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National Assessment of Educational Progress
U.S. History 2010 Report Card

Steven L. Paine »Read Bio

Member, National Assessment Governing Board;
Former Superintendent of Schools, West Virginia

I am pleased to be part of a panel that discusses the NAEP performance of a subject in the realm of social studies—a content area that, far too often, takes a backseat to reading and mathematics. The results on the NAEP U.S. History assessment that we see today paint a picture of not just the performance of our nation's students, but also why history and other social studies subjects are truly important.

The report shows some significant gains in U.S. history performance, especially among our fourth and eighth graders when you look at those who have scored at or above the Basic achievement level since 1994. But look at the performance of our high school seniors: For every NAEP U.S. History assessment since 1994, over half of twelfth graders scored below Basic. And for all grade levels since 1994, no more than 20 percent of our students scored at or above the Proficient achievement level.

Until very recently, I was the state superintendent of West Virginia schools. But long before that, I taught a variety of social studies subjects at the middle and high school levels, including U.S. history, West Virginia history, American government, civics, and world cultures. From this vantage point, I always saw history as a critically important content area to be studied by our students.

The role of an educator is to make sure students understand the facts and to teach them how to apply those facts in real-life contextual situations, so they can become strong thinkers and problem-solvers. There are a lot of lessons to be learned from where we've been as a nation that students can then apply to contemporary culture so we can move forward. Moreover, being knowledgeable of our nation's heritage helps to ensure that our students don't forget the principles upon which the country was founded. This in turn will pave the way for them to become civic-minded and productive citizens in this country, and indeed in our world.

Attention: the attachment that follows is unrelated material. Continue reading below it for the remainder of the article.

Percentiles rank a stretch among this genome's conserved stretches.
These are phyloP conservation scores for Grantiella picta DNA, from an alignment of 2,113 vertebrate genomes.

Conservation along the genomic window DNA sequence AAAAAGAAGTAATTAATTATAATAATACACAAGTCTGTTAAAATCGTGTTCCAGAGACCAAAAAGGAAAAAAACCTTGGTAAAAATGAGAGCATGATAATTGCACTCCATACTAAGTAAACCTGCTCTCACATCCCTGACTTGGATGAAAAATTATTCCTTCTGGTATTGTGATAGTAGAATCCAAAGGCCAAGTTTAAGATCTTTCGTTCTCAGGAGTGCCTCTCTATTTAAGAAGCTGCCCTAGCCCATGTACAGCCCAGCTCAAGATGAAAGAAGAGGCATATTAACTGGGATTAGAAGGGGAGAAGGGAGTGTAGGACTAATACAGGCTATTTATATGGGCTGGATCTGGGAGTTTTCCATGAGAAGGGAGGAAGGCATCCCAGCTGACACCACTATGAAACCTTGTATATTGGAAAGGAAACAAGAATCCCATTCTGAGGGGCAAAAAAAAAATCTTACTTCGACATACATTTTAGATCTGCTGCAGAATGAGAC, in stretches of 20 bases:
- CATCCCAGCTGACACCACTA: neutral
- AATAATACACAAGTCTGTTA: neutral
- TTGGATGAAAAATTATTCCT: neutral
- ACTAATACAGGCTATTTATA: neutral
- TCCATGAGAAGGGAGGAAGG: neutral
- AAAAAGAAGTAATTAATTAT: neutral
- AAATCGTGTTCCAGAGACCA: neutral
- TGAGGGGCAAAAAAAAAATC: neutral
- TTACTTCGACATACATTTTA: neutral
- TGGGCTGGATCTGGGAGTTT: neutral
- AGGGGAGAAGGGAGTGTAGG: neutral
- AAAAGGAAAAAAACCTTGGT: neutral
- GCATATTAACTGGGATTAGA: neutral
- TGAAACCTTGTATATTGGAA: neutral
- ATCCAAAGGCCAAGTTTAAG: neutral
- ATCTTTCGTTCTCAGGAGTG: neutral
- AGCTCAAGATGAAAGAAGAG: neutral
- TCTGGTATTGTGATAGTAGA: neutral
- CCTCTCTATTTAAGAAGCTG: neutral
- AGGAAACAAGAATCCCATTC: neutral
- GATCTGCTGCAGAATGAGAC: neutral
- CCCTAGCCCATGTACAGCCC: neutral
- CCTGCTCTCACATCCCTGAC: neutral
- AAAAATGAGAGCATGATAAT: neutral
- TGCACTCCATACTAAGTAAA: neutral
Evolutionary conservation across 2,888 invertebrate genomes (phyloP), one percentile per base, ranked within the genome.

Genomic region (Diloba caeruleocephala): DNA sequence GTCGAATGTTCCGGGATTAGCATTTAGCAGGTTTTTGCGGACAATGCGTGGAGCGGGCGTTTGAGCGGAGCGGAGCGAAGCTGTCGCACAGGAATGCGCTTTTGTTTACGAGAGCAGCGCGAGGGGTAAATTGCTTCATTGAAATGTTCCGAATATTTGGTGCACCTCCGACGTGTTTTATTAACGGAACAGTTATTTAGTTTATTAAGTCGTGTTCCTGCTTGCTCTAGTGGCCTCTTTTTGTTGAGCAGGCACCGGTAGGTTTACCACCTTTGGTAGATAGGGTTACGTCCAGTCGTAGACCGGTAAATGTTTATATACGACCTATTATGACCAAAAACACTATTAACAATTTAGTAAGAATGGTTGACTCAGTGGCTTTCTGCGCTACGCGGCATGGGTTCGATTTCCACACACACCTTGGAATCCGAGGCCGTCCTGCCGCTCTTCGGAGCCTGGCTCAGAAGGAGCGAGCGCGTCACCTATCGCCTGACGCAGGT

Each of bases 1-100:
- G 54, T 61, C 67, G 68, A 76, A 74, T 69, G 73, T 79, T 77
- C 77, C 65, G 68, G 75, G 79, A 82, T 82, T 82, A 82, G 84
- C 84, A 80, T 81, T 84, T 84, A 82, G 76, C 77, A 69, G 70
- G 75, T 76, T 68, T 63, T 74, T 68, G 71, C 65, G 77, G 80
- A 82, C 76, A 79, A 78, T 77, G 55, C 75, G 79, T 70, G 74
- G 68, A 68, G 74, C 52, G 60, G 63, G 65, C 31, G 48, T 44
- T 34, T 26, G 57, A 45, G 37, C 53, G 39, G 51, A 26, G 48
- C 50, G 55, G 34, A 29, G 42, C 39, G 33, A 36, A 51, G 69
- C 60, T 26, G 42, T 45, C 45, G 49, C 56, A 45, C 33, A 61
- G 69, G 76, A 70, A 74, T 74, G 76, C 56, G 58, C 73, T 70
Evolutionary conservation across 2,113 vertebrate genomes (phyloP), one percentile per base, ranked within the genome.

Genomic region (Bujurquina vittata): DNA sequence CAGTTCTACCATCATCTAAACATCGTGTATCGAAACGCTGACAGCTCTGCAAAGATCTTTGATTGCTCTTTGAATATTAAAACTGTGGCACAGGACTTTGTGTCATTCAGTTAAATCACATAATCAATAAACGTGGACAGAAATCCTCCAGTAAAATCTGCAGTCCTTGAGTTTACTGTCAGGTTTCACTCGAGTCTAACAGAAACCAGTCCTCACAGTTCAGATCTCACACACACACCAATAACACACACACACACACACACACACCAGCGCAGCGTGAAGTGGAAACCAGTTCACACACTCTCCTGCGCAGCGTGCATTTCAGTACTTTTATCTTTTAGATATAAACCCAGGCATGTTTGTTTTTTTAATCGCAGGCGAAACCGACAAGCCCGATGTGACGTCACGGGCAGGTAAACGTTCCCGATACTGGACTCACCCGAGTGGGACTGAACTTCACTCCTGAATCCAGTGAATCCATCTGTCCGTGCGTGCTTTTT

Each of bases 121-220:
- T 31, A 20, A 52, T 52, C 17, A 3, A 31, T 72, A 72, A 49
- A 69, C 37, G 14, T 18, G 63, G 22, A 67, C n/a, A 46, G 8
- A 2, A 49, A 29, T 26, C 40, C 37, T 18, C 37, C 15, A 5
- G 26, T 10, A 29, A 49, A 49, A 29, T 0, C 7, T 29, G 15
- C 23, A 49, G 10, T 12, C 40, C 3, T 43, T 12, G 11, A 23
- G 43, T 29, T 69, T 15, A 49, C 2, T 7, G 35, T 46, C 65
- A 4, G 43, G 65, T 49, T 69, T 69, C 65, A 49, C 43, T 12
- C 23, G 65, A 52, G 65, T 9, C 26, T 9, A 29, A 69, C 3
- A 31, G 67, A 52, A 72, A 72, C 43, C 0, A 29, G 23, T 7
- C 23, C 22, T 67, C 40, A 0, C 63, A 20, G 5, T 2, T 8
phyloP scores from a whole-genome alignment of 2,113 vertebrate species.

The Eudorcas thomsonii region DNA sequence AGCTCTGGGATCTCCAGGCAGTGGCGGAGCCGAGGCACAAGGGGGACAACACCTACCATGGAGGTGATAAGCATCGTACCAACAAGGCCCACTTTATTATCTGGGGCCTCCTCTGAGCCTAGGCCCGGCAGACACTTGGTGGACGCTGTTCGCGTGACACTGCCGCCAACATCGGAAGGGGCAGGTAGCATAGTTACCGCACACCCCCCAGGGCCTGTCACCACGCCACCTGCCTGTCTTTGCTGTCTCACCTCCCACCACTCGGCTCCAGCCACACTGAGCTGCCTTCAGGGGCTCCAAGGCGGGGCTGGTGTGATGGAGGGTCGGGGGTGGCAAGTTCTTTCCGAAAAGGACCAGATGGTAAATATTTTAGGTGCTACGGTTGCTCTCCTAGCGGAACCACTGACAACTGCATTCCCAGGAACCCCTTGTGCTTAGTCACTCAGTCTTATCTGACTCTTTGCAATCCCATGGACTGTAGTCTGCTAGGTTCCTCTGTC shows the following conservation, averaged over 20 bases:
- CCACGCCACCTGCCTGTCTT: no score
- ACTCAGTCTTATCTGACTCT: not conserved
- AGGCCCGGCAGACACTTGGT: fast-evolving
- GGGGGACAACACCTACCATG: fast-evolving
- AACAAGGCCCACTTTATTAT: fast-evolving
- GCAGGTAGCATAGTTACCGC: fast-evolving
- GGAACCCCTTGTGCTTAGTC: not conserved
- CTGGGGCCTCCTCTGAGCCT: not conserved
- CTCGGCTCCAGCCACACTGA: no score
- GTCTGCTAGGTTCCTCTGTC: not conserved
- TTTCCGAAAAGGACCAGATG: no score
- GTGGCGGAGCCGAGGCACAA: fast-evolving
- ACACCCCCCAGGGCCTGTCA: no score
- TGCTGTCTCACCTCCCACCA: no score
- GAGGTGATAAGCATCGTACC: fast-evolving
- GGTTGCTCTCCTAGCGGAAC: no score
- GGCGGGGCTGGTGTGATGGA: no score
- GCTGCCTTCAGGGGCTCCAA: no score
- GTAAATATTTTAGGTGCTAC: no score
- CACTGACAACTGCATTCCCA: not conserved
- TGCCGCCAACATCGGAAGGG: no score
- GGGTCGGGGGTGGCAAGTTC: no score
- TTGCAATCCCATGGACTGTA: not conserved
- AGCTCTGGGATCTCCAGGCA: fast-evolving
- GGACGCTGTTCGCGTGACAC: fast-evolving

Over the years, as I've transitioned from instruction into administration, I've seen how reading skills can be enhanced by the study of history and other social studies. In addition, I think very few students lack an interest in all of the important events and people that shape our history. The task we need to carry out in education is engaging students and stimulating that interest.

As schools chief in West Virginia, I made sure we placed tremendous value on history in our state assessments and standards for social studies. We felt strongly about giving history priority attention. So we tried to push ourselves to think out of the box regarding ways students learn history and other social studies. For example, some of our students have created history-related projects online using graphics and multimedia presentations. We also strengthened our civics education component, including the teaching of patriotism. And we have partnered with the Veterans of Foreign Wars, the country's largest American organization of combat, whose members have provided firsthand accounts to our curriculum developers, teachers, and students to further stoke interest in important historical events.

I believe this kind of engagement needs to start early in the elementary grades so we can build a strong foundation in U.S. history. According to background variable data from the NAEP U.S. History assessment that can be found on the NAEP website, it is reported that nationally, about 45 percent of fourth-graders had teachers who spent more than two hours a week on social studies in their classrooms. I'd like to see a higher percentage on our next history report card.

This is a critically important time where we can put U.S. history in its proper place in academics, and the world stage. Overall, the quality and success of our lives can only be enhanced by a study of our roots. They say history repeats itself and I believe it. But it may be even more accurate to say if you don't know your past, you won't have a future.